Why?

Concerns of agri-opposition

Agricultural groups lobby against the RCEP, including the Samahang Industriya ng Agrikultura (SINAG), which has urged the Senate to suspend the ratification of the RCEP. The argument is that the country needs to work on developing its agriculture before seeking trade and international market access. 

Currently, agriculture represents about 10% of Philippine GDP; significantly less than industry (28%) and services (61%). However, agriculture continues to employ about 22% of the labor force in the Philippines. Moreover, agri-groups stress rightly the importance of the Philippine food security and sustainability. 

Yet, missing the RCEP will cost the Philippines billions of dollars, which, along other missed opportunities, will further penalize the country’s budgetary capabilities. These constraints will handicap public resources to promote agriculture in the future. 

Missed opportunities will translate to reduced job opportunities for agricultural labor in complementary and other industries, while delays and non-participation will further derail the efforts of rural migrants to find jobs in the cities.  

The real target should be the agricultural subsidies and protectionism that prevail in the US and the EU. Fostered by international multilateral institutions, this status quo has turned many food exporting countries in the developing world into food importers – which makes no sense in the global economy.

But why does the liberal opposition insist on undermining the liberal global economy? 

Protecting domestic monopolies and dynastic elites

Agricultural groups are worried about the future of the people they represent. In contrast, the priority list of Senate Minority and the like-minded reinforces a perception they are more concerned about the incumbent domestic monopolies.

The RCEP is expected to eliminate about 90% of the tariffs on imports between its signatories within 20 years of coming into force, and establish common rules for e-commerce, trade, and intellectual property. Such developments are vital to those who take seriously competition and innovation – not to those who take more seriously economic rents and corporate welfare.

The global pandemic has already cost the Philippine economy an estimated P4.3 trillion or $84 billion. The National Economic and Development Authority projects that long-term cost could prove 10 times higher. The pandemic scarring will be considerable. Worse, the balance sheets of Filipino households have deteriorated and many have depleted their savings, due to reduced incomes and lost jobs.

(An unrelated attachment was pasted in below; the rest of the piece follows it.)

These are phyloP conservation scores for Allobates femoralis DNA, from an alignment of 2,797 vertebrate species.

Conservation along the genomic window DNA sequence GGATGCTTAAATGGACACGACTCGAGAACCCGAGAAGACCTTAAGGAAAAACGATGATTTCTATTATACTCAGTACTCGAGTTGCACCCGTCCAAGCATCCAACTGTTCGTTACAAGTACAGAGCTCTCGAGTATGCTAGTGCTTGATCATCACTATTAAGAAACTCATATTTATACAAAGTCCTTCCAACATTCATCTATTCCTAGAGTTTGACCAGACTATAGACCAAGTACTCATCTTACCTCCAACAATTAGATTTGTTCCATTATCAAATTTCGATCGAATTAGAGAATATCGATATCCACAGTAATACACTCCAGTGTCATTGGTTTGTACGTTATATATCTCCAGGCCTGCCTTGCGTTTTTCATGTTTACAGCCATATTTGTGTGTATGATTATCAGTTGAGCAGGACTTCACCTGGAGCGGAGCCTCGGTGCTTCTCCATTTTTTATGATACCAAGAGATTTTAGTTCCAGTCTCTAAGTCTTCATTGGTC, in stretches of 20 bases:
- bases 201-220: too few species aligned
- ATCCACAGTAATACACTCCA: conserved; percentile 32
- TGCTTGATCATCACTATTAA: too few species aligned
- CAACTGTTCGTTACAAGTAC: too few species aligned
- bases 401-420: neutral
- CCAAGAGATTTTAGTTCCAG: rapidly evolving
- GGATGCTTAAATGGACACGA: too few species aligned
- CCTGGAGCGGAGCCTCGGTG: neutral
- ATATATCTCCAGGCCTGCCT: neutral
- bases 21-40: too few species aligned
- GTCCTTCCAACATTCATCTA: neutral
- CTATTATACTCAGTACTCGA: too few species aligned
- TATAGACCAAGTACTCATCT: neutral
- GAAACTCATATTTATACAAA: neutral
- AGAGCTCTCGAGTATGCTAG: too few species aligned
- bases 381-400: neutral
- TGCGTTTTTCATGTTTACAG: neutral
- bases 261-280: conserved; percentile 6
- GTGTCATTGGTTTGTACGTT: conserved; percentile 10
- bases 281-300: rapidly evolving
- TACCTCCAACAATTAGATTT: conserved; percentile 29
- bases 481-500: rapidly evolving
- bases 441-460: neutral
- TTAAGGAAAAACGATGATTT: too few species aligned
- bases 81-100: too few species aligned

In such a landscape, the margin for unwarranted policy blunders is nil. The higher the growth rate, the faster the country can make up for lost ground. Unfortunately, that’s not the priority to those whose interest it is to delay Senate ratification.

The perception created is that the real goal is to preserve the Philippine way of life. Not the life of ordinary Filipinos; but the exorbitant benefits of domestic monopolies and the tiny economic elite that owns them. 

Dan Steinbock

Dr Dan Steinbock is an recognized expert of the multipolar world. He focuses on international business, international relations, investment and risk among the leading advanced and large emerging economies. He is a Senior ASLA-Fulbright Scholar (New York University and Columbia Business School). Dr Dan Steinbock is an internationally recognized expert of the multipolar world. He focuses on international business, international relations, investment and risk among the major advanced economies (G7) and large emerging economies (BRICS and beyond). Altogether, he monitors 40 major world economies and 12 strategic nations. In addition to his advisory activities, he is affiliated with India China and America Institute (USA), Shanghai Institutes for International Studies (China) and EU Center (Singapore). As a Fulbright scholar, he also cooperates with NYU, Columbia University and Harvard Business School. He has consulted for international organizations, government agencies, financial institutions, MNCs, industry associations, chambers of commerce, and NGOs. He serves on media advisory boards (Fortune, Bloomberg BusinessWeek, McKinsey).